Raiders of the Lost Video Ark: Seeking remnants of the Fayetteville Open Channel Library | Street Jazz

Raiders of the Lost Video Ark: Seeking remnants of the Fayetteville Open Channel Library

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Since the Great Access War in the early 1990s (as documented in The Death of Fayetteville Open Channel, occasionally shown on C.A.T.), a lot of the original video library from FOC has been lost to the ages. Since that time, thanks to the Herculean efforts of the staff at Community Access Television, a certain portion has been located.

It’s impossible to underestimate how valuable this material is. Like much of the current C.A.T. library, it documented the community - the diversity, the richness of our various faiths, political beliefs, our talents, and the ways we lived and loved our community. Like the C.A.T. library, it is an invaluable tool for those wishing to research the life of a community.

Slowly, tapes have come in from different sources. You just never know where you might find something.

One day I was sitting around, doing nothing of any particular importance - one of my favorite activities - and I suddenly realized I had about 20 short FOC tapes in my possession.

When my show first began, way back in the 20th Century - before we had a Moonbase and personal jet packs - my show was done live, with two guests per hour. At about 20 minutes past the hour, we’d take a quick break, and the staff would play something from the FOC library while we switched guests and had fast bathroom breaks.

With a start, I realized that those FOC tapes are still on my old tapes - which should put to rest once and for all the ugly rumors that all I do on weekends is watch my old shows, over and over again - otherwise I’d have remembered this long before now.

I’m in the process of transferring these to DVD for the C.A.T. library.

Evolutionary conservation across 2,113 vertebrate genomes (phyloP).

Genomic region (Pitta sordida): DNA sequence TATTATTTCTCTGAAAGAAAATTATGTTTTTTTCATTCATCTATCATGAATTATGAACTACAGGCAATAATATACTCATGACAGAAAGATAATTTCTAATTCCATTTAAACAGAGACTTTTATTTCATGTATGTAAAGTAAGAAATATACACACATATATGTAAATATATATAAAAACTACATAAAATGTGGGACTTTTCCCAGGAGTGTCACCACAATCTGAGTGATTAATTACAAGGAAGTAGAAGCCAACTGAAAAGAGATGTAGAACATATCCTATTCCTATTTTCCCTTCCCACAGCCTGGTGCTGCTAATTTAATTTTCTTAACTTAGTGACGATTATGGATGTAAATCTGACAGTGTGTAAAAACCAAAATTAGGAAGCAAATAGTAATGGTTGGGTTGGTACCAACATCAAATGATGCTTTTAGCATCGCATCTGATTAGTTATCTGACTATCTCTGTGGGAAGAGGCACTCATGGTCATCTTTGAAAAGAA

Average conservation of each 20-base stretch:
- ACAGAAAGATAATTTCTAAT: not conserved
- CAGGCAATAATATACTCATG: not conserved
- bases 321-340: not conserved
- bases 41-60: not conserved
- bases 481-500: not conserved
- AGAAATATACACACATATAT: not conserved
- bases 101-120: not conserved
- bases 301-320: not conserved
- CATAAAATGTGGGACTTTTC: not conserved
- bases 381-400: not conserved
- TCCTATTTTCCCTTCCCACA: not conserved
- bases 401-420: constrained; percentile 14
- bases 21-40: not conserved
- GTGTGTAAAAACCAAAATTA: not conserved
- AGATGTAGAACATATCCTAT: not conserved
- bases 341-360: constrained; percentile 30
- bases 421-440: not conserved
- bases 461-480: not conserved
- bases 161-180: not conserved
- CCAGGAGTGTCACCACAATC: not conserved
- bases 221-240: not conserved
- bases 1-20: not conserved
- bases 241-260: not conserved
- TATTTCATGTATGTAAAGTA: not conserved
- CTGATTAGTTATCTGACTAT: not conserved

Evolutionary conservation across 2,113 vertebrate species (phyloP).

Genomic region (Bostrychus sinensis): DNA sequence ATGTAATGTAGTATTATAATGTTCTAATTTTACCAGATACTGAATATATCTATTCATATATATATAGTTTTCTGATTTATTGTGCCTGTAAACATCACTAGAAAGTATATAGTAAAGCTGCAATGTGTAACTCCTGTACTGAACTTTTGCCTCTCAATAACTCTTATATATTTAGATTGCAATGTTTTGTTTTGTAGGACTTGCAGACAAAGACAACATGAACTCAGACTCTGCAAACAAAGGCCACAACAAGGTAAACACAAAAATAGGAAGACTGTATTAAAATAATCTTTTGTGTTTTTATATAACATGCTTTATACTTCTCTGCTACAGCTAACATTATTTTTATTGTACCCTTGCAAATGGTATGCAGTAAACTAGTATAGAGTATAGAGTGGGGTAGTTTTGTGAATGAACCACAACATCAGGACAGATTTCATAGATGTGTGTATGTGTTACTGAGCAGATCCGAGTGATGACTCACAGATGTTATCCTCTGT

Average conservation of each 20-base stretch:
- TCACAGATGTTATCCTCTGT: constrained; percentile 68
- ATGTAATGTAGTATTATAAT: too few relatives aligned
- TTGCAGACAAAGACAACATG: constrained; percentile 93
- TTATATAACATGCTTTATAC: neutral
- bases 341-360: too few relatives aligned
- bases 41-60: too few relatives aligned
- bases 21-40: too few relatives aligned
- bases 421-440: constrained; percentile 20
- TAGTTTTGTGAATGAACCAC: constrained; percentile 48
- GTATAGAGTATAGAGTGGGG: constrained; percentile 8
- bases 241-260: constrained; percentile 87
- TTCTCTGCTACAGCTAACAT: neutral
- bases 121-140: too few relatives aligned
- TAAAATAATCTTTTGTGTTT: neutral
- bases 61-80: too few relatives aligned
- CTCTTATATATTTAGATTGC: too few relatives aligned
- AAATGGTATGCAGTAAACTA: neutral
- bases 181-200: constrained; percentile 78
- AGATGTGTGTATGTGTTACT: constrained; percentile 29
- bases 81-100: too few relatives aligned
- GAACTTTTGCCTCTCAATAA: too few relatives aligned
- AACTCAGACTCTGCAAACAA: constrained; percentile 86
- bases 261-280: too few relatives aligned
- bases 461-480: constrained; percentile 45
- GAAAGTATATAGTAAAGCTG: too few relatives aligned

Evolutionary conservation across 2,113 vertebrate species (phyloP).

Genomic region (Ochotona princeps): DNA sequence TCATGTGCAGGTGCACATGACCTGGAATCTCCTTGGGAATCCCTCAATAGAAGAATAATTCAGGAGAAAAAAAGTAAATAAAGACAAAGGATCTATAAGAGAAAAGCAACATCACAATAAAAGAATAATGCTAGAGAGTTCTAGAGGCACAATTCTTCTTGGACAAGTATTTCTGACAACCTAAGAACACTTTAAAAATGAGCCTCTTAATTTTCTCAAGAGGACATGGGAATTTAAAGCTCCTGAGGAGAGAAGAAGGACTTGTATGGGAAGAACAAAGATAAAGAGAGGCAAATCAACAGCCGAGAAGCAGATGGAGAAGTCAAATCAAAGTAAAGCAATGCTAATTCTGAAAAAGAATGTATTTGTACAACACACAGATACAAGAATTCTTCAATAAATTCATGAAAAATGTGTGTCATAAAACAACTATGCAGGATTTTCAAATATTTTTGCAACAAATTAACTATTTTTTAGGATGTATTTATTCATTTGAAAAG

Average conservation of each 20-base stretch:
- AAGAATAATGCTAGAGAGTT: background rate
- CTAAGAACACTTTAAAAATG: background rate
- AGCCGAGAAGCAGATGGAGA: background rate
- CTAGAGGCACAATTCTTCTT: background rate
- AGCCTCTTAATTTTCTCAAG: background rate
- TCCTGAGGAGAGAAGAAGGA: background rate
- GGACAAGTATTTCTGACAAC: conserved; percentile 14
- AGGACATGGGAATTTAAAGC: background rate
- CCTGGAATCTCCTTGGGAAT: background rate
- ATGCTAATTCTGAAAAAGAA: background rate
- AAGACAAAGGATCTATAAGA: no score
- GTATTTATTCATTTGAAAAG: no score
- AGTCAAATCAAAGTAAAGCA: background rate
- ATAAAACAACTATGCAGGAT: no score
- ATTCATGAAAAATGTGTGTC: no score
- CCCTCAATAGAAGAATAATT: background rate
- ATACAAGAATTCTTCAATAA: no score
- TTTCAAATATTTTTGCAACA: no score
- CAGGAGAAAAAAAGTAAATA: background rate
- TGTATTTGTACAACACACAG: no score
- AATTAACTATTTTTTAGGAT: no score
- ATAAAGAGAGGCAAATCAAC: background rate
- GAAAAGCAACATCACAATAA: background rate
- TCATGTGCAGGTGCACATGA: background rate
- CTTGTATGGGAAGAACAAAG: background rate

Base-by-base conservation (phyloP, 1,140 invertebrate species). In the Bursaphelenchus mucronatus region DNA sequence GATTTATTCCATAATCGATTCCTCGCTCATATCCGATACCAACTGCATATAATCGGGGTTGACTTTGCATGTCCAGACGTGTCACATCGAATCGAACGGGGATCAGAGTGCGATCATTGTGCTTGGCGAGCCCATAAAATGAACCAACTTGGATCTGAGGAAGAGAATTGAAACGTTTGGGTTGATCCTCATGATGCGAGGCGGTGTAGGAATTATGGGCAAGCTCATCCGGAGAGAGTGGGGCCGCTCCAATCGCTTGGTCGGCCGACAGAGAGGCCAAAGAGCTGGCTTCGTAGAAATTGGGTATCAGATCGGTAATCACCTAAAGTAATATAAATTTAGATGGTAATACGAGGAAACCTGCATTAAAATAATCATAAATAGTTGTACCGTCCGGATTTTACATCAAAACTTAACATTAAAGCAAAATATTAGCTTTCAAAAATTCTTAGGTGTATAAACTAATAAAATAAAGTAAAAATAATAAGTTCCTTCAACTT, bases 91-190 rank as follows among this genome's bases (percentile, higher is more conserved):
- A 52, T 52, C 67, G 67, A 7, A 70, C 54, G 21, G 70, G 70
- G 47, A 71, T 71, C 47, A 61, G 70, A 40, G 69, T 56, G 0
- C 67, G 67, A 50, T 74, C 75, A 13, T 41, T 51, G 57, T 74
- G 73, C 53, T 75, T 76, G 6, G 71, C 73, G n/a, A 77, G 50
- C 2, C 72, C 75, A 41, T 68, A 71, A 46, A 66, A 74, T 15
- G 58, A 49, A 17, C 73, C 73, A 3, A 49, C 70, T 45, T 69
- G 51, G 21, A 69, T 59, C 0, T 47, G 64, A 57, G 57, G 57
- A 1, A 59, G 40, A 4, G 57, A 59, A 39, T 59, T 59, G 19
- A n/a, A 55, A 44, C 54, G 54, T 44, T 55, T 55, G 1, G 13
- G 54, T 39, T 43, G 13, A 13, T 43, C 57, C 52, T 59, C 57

The whole purpose of this story is that you just don’t know where an old FOC tape might be in your house, especially if you were an old FOC producer or if you taped something that you really liked a lot on FOC and forgot that you had it.

While most of the tapes may be lost forever - I still gnash my teeth over that - I believe that there may be quite a few out there among us, yet to be discovered.

******

Quote of the Day

There is no escape - we pay for the violence of our ancestors. - Frank Herbert

*****

Winter’s Tale: Trying to do this book justice

It is always a special honor when someone pushes one of their favorite books into your hands, and wants to share the experience with you. It is always an iffy thing; what if we don’t like the book? Will it offend our new friend or lover? And if they don’t like what we foist off upon them, will we look at them in a new, slightly less favorable light?

“Read this book,” a friend of mine said as she placed Mark Helprin’s Winter’s Tale in my hands several years ago. “You will benefit from it.” Though that sort of phrase is along the lines of “Eat your cabbage, it’s good for you.” Yeah, and so is wheat germ.

Winter’s Tale, I am happy to report, is no cabbage.

It is almost impossible the describe exactly what this book is about - wow, better call a more competent book reviewer. On one level it is the story of a middle-aged burglar, and his love affair with a doomed young woman in the late 19th Century.  They meet, they love, and she is lost. Casting call for Ryan O’Neal and Ali McGraw?

But Helprin’s work is much more than that. Though this book begins at the close of the 19th century, in a New York that probably never existed outside the realm of fantasy, it travels to the close of the 20th century, and the lives of those who would control and influence the mighty city.

And that ends the thumbnail sketch of Mark Helprin’s Winter’s Tale, a novel which defies any attempt to adequately describe. What I can tell you is this - Winter’s Tale is one of the finest books I have read in my life. It is at once comic, spiritual and heart rendering. I know that try as I might, I will never have a fraction of  Helprin’s writing ability. But I’m far from jealous. Rather, I rejoice that there writers like Halprin still in the world.

Helprin’s command of the English language makes the reader feel as though they were fellow travelers on a voyage to world where the merest of sentences can bring tears to the eyes, or make you want to grab the phone and read parts aloud to your friends.

I give up. I have tried to review Winter’s Tale and failed miserably, as I suspect many reviewers have. So here I am, putting one of my favorite books in your hands. You’ll benefit from this book, perhaps in a different way than I did, but in a very real sense, nonetheless.

rsdrake@cox.net

From the ArkTimes store

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